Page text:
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Dispelling the Myths of MES

Technology is changing the way manufacturing execution system (MES) software is applied. Yet several myths continue to survive in the face of this technology advance. MES is a set of solutions that provide manufacturing support and interface to enterprise resource planning (ERP) applications.

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The first myth is that the ERP system will handle all the MES functions. In fact, ERP systems were not designed to handle the real-time, process-data-intensive world that characterizes an execution system. ERP can be modified to address it, albeit in a very limited fashion, but not elegantly, effectively or cheaply. The truth is, combining even a thin layer of MES with your enterprise resource or advanced planning systems creates a synergy that drives above-average systems performance and return on investment (ROI) across the board.

Next is the myth that shop-floor systems accomplish MES tasks. The reality is that you have an MES already. It may be manual, sneakernet or cobbled together with “spit and bailing wire,” but everyone has to have a method to manage manufacturing processes. The real question is whether or not your system automatically delivers manufacturing process visibility. Does it tie and correlate product, process and quality information together and interface with business planning/enterprise solutions? Does it enforce Good Manufacturing Processes? Ensure fulfillment accuracy? Automate data collection? Provide real-time, reliable data for management decisions?

Change culture

Thinking that new technology is the key to successful MES is the third myth. It is true that new tools and standards simplify design and maintenance of MES solutions. The main reasons that manufacturing execution systems fail are cultural and operational—not technical. Plant operational staff needs to understand how these tools help them achieve the work objectives and company goals. Technical staff must recognize the dynamic nature of an MES solution.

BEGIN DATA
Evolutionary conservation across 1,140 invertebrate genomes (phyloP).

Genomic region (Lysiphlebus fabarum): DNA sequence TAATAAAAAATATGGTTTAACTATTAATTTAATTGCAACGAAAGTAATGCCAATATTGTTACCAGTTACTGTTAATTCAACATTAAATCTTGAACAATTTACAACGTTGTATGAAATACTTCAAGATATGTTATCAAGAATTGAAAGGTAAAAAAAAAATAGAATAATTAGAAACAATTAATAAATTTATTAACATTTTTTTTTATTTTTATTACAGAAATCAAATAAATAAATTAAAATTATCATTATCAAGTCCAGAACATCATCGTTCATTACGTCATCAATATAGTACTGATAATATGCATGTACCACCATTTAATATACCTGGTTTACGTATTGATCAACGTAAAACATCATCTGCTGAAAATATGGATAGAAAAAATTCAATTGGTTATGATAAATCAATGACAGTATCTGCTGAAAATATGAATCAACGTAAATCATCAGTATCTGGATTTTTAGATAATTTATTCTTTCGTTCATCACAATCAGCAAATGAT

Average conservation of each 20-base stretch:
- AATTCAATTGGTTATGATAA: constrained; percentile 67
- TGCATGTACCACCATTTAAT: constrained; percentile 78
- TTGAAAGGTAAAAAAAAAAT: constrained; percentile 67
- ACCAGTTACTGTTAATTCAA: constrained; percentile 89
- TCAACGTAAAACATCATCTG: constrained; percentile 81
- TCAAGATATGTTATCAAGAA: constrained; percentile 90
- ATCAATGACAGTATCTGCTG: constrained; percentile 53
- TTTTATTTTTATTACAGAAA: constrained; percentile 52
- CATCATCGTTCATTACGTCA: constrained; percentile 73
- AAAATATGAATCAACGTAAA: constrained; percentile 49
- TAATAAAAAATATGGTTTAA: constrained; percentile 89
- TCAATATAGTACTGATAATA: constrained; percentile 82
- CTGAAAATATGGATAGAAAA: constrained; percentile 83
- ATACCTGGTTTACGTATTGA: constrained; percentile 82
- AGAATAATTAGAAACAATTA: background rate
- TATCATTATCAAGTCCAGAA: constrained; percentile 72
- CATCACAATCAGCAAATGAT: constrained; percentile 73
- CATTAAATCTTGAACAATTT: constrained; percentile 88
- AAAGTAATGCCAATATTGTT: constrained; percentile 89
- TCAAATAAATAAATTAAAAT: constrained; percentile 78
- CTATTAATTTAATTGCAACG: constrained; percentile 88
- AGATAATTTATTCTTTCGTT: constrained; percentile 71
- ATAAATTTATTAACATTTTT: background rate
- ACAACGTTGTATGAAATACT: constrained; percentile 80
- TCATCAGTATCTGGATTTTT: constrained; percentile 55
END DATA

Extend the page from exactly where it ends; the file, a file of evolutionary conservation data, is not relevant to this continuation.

The fourth myth holds that MES is an out-of-the-box, a la carte solution. While the industry is heading that way, it’s not there yet. For a long time, MES products were basically pure tool kits, made up of a database schema and a transaction application with configuration tools for design and maintenance. That typically meant a solution that was 20 percent to 30 percent vanilla, and 70 percent to 80 percent custom. The state-of-the-art has moved a long way from that scenario, and now there is a much higher degree of out-of-the box functionality in most software. In batch, continuous or discrete industries, the common production and business processes, terminology and data models found their way into vendors’ software products.

There has been a more coordinated offering of MES solution components, from both a functional and vertical industry standpoint. And product maturation has significantly tilted the balance to product configuration rather than customization. Nonetheless, these are mission-critical systems that require extensive integration to achieve their full potential.

Myth number five maintains that MES will not impact current business practices. Actually, the MES layer can be deployed in an isolated manner with minimal interaction with business and planning systems. But the reality is that these systems are starving for want of real-time and accurate product, process and quality information. So, you’d really want the MES to impact your business practices.

Finally, some believe that they can save money bypassing the overhead tasks. MES applications have proven to provide some of the best returns of any information technology system investment—but only when correctly implemented. Cutting key overhead activities such as project management, detailed operational design, documentation and training is a major mistake that is sure to haunt you in the future. Skipping a formal design phase won’t necessarily mean project failure, but it almost always pays for itself many times over on overall project cost savings.

Matt Bauer,, is Chairman of MESA International, and Director of Information Solutions Marketing at Rockwell Automation Inc. For more information on MESA, visit

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